Also, a senior team going through the transition to shared leadership may prefer to keep its doors more firmly closed to other managers than usual, while they sort out their relationships. We learn early to keep our team’s struggles behind closed doors, and this is normal to an extent. However, it may contribute to feelings of confusion in the levels below, and adversely influence motivation and performance. Finally, executive team members may bolster their view of themselves as truly sharing leadership by developing a story that blames the levels below for the very difficulty described above. You may hear complaints about middle managers’ lack of mutual accountability, dependency on their boss, resistance to change, and so on—the very same issues you and your team may be struggling with.”
Clearly, the team based approach to getting work done has its difficulties. Since I have strongly advocated for a team-based leadership structure in medical organizations, it is important to think about these issues and how they might differ in a hospital, for instance, than in a typical business organization.
Medical organizations have an inherent duality—they are clinical enterprises designed to deliver medical care, but they are also big businesses with complicated financial and regulatory structures. The people who deliver the care aren’t really qualified to deal with the business, but the business people aren’t really qualified to deal with the medical care. Successful organizations must find a functional way to link these two aspects of the business at every level, which means team leadership.
So how can a medical organization function with team leadership in an environment where the delivery of medical care depends upon ad hoc assemblies of teams, which I call the clinical microsystem, and avoid some of the traps outlined in these two articles? The short answer, of course, is that the traps are there for every organization, because they are rooted in human behaviors.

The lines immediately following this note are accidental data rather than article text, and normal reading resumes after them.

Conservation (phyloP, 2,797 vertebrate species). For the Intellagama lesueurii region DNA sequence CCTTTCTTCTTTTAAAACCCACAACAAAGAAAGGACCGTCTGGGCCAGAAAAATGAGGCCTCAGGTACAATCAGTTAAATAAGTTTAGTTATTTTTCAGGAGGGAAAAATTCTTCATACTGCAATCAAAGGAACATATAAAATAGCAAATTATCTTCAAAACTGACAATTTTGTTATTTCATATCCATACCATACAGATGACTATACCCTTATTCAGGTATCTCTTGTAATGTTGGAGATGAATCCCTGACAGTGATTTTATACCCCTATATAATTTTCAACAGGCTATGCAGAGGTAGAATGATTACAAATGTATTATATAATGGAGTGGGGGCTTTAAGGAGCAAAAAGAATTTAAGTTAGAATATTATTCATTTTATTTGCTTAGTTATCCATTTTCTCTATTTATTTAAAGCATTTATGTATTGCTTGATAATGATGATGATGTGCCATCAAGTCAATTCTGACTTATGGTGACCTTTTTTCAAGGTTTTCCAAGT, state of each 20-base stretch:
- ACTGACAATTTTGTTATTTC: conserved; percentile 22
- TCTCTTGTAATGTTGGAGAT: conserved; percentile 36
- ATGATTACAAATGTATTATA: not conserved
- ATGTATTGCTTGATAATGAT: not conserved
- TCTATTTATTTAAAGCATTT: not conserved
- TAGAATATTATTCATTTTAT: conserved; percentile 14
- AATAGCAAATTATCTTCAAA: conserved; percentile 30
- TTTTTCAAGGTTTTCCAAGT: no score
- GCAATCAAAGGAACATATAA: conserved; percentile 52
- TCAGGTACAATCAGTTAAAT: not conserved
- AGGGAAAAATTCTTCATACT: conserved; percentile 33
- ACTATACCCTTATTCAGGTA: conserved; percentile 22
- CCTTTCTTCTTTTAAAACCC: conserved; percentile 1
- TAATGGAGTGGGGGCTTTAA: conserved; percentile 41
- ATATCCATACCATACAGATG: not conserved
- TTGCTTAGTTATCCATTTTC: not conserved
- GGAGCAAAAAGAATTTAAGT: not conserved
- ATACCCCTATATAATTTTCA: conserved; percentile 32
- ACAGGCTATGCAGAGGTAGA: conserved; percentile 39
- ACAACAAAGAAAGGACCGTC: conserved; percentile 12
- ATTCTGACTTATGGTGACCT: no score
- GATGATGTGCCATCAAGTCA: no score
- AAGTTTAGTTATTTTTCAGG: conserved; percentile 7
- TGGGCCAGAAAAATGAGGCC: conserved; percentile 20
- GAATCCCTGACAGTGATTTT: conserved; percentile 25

Having experimented with shared leadership on the clinical side for thirty years with many different individuals, I have found there are some who simply cannot function in that sort of environment. They find taking responsibility for making decisions too anxiety-provoking. It is more comfortable to call “the boss” and pass all decision making along to him/her.
The second challenge is avoiding the traps inherent in the psychological triangle involved in medical leadership team of physician, nurse, and administrator. The Russians have a long history of the “troika” as a means of controlling absolute power, because of the probability of division 2 to 1 along any issue or challenge. In the context of dialysis units, where I have the most practical experience, this usually means the administrator and the nurse are in conflict, and both try to enlist the medical director as an ally, usually without telling the physician what the issue really is.
The third challenge, is that all members of the leadership team have to have respect for the skill sets the other persons bring to the task. If respect and skill exist, then a problem can be defined as mainly in one or the other member’s “sphere of expertise” to steal a geopolitical phrase, and they can be expected to have the deciding voice. Again, using the dialysis unit as the model, a contract issue is clearly in the administrator’s sphere, but the physician and nurse manager need to know if the contract is going to place demands on them that are different from routine work, and need to make sure they can deliver on the contract before it is signed. An issue involving medical care ultimately belongs to the physician, but the team has to be included in the decision making, since the change has to be paid for and the staff have to be able to execute the new plan.
Teams are not a panacea—they do not solve all the organizations problems. But in the context of healthcare organizations, there really is no question in my mind that they are superior to command and control models of decision making which are dysfunctional. Perhaps it is an echo of Churchill’s epigram on democracy—it may be bad, but it is better than any other model of government.
21 May 2016
 Rigoni B, Nelson B. The Matrix: Teams are Gaining Greater Power in Companies. 17 May 2016. Accessed 20 May 2016 at http://www.gallup.com/businessjournal/191516/matrix-teams-gaining-greater-power -companies.aspx?utm source=email&utm_content=morelink&utm_campaign=syndication.
 Fitzsimons D. How Shared Leadership Changes Our Relationships at Work. Harvard Business Review, 12 May 2016. https://hbr.org/2016/05/how-shared-leadership-changes-our-relationships-at-work.